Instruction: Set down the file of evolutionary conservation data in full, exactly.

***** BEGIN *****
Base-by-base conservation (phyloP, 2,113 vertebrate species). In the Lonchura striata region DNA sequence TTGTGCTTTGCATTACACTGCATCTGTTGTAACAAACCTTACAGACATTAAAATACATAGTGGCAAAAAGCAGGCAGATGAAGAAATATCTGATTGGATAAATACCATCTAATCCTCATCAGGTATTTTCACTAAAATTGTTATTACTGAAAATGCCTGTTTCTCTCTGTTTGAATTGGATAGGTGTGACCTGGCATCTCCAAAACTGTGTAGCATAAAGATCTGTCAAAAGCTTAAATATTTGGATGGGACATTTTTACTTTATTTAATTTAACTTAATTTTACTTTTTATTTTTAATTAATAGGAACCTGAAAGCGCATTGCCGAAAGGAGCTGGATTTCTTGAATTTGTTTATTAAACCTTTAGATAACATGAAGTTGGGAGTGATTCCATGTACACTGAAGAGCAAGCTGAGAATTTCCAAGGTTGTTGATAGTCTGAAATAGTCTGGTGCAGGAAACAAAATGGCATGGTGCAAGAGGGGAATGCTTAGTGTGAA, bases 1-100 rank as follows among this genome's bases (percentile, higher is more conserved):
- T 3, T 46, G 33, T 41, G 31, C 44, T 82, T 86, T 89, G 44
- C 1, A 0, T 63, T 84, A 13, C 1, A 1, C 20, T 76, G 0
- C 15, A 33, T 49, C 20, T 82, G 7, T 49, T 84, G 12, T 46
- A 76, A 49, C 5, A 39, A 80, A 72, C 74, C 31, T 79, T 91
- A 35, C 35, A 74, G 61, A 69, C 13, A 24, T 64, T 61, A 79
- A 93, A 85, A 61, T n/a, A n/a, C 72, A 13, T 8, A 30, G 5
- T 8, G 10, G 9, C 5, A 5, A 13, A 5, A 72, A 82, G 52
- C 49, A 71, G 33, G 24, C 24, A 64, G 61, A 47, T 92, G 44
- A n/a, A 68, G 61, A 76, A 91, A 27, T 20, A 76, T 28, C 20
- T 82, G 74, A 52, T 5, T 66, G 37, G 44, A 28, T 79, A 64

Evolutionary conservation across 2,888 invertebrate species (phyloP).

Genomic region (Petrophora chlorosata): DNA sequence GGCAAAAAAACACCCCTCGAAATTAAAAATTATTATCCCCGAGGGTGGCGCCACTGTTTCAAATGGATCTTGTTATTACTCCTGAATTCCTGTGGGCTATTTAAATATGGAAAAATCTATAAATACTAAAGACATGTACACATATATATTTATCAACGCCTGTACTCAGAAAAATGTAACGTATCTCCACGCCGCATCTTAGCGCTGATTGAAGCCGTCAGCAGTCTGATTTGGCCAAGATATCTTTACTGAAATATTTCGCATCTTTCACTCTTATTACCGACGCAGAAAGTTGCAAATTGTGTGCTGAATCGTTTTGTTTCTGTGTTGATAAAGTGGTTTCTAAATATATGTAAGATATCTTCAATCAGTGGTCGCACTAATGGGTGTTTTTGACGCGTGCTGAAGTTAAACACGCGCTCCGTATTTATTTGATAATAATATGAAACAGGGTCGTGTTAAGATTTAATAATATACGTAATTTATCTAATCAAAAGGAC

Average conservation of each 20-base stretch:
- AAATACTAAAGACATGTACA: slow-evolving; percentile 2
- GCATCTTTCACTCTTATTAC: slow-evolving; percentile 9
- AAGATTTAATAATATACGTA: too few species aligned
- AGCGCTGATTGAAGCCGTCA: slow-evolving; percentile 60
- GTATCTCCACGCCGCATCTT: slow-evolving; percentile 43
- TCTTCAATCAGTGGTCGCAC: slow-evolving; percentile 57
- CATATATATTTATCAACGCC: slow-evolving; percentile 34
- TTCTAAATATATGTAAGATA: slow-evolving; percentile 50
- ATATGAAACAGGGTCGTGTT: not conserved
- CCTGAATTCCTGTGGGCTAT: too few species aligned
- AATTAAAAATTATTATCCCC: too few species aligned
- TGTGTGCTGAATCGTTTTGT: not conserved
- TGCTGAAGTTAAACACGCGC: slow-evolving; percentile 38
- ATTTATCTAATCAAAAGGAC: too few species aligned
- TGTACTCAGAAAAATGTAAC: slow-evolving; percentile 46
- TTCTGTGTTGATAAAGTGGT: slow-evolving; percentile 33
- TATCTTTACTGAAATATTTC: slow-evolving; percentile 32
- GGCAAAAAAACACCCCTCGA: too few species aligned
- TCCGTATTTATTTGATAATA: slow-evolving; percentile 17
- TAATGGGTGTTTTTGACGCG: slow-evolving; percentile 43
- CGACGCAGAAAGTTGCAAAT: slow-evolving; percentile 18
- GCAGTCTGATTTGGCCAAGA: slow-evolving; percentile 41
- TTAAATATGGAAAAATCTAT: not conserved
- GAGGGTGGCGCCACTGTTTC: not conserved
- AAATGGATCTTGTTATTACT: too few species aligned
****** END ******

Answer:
Base-by-base conservation (phyloP, 2,113 vertebrate species). In the Lonchura striata region DNA sequence TTGTGCTTTGCATTACACTGCATCTGTTGTAACAAACCTTACAGACATTAAAATACATAGTGGCAAAAAGCAGGCAGATGAAGAAATATCTGATTGGATAAATACCATCTAATCCTCATCAGGTATTTTCACTAAAATTGTTATTACTGAAAATGCCTGTTTCTCTCTGTTTGAATTGGATAGGTGTGACCTGGCATCTCCAAAACTGTGTAGCATAAAGATCTGTCAAAAGCTTAAATATTTGGATGGGACATTTTTACTTTATTTAATTTAACTTAATTTTACTTTTTATTTTTAATTAATAGGAACCTGAAAGCGCATTGCCGAAAGGAGCTGGATTTCTTGAATTTGTTTATTAAACCTTTAGATAACATGAAGTTGGGAGTGATTCCATGTACACTGAAGAGCAAGCTGAGAATTTCCAAGGTTGTTGATAGTCTGAAATAGTCTGGTGCAGGAAACAAAATGGCATGGTGCAAGAGGGGAATGCTTAGTGTGAA, bases 1-100 rank as follows among this genome's bases (percentile, higher is more conserved):
- T 3, T 46, G 33, T 41, G 31, C 44, T 82, T 86, T 89, G 44
- C 1, A 0, T 63, T 84, A 13, C 1, A 1, C 20, T 76, G 0
- C 15, A 33, T 49, C 20, T 82, G 7, T 49, T 84, G 12, T 46
- A 76, A 49, C 5, A 39, A 80, A 72, C 74, C 31, T 79, T 91
- A 35, C 35, A 74, G 61, A 69, C 13, A 24, T 64, T 61, A 79
- A 93, A 85, A 61, T n/a, A n/a, C 72, A 13, T 8, A 30, G 5
- T 8, G 10, G 9, C 5, A 5, A 13, A 5, A 72, A 82, G 52
- C 49, A 71, G 33, G 24, C 24, A 64, G 61, A 47, T 92, G 44
- A n/a, A 68, G 61, A 76, A 91, A 27, T 20, A 76, T 28, C 20
- T 82, G 74, A 52, T 5, T 66, G 37, G 44, A 28, T 79, A 64

Evolutionary conservation across 2,888 invertebrate species (phyloP).

Genomic region (Petrophora chlorosata): DNA sequence GGCAAAAAAACACCCCTCGAAATTAAAAATTATTATCCCCGAGGGTGGCGCCACTGTTTCAAATGGATCTTGTTATTACTCCTGAATTCCTGTGGGCTATTTAAATATGGAAAAATCTATAAATACTAAAGACATGTACACATATATATTTATCAACGCCTGTACTCAGAAAAATGTAACGTATCTCCACGCCGCATCTTAGCGCTGATTGAAGCCGTCAGCAGTCTGATTTGGCCAAGATATCTTTACTGAAATATTTCGCATCTTTCACTCTTATTACCGACGCAGAAAGTTGCAAATTGTGTGCTGAATCGTTTTGTTTCTGTGTTGATAAAGTGGTTTCTAAATATATGTAAGATATCTTCAATCAGTGGTCGCACTAATGGGTGTTTTTGACGCGTGCTGAAGTTAAACACGCGCTCCGTATTTATTTGATAATAATATGAAACAGGGTCGTGTTAAGATTTAATAATATACGTAATTTATCTAATCAAAAGGAC

Average conservation of each 20-base stretch:
- AAATACTAAAGACATGTACA: slow-evolving; percentile 2
- GCATCTTTCACTCTTATTAC: slow-evolving; percentile 9
- AAGATTTAATAATATACGTA: too few species aligned
- AGCGCTGATTGAAGCCGTCA: slow-evolving; percentile 60
- GTATCTCCACGCCGCATCTT: slow-evolving; percentile 43
- TCTTCAATCAGTGGTCGCAC: slow-evolving; percentile 57
- CATATATATTTATCAACGCC: slow-evolving; percentile 34
- TTCTAAATATATGTAAGATA: slow-evolving; percentile 50
- ATATGAAACAGGGTCGTGTT: not conserved
- CCTGAATTCCTGTGGGCTAT: too few species aligned
- AATTAAAAATTATTATCCCC: too few species aligned
- TGTGTGCTGAATCGTTTTGT: not conserved
- TGCTGAAGTTAAACACGCGC: slow-evolving; percentile 38
- ATTTATCTAATCAAAAGGAC: too few species aligned
- TGTACTCAGAAAAATGTAAC: slow-evolving; percentile 46
- TTCTGTGTTGATAAAGTGGT: slow-evolving; percentile 33
- TATCTTTACTGAAATATTTC: slow-evolving; percentile 32
- GGCAAAAAAACACCCCTCGA: too few species aligned
- TCCGTATTTATTTGATAATA: slow-evolving; percentile 17
- TAATGGGTGTTTTTGACGCG: slow-evolving; percentile 43
- CGACGCAGAAAGTTGCAAAT: slow-evolving; percentile 18
- GCAGTCTGATTTGGCCAAGA: slow-evolving; percentile 41
- TTAAATATGGAAAAATCTAT: not conserved
- GAGGGTGGCGCCACTGTTTC: not conserved
- AAATGGATCTTGTTATTACT: too few species aligned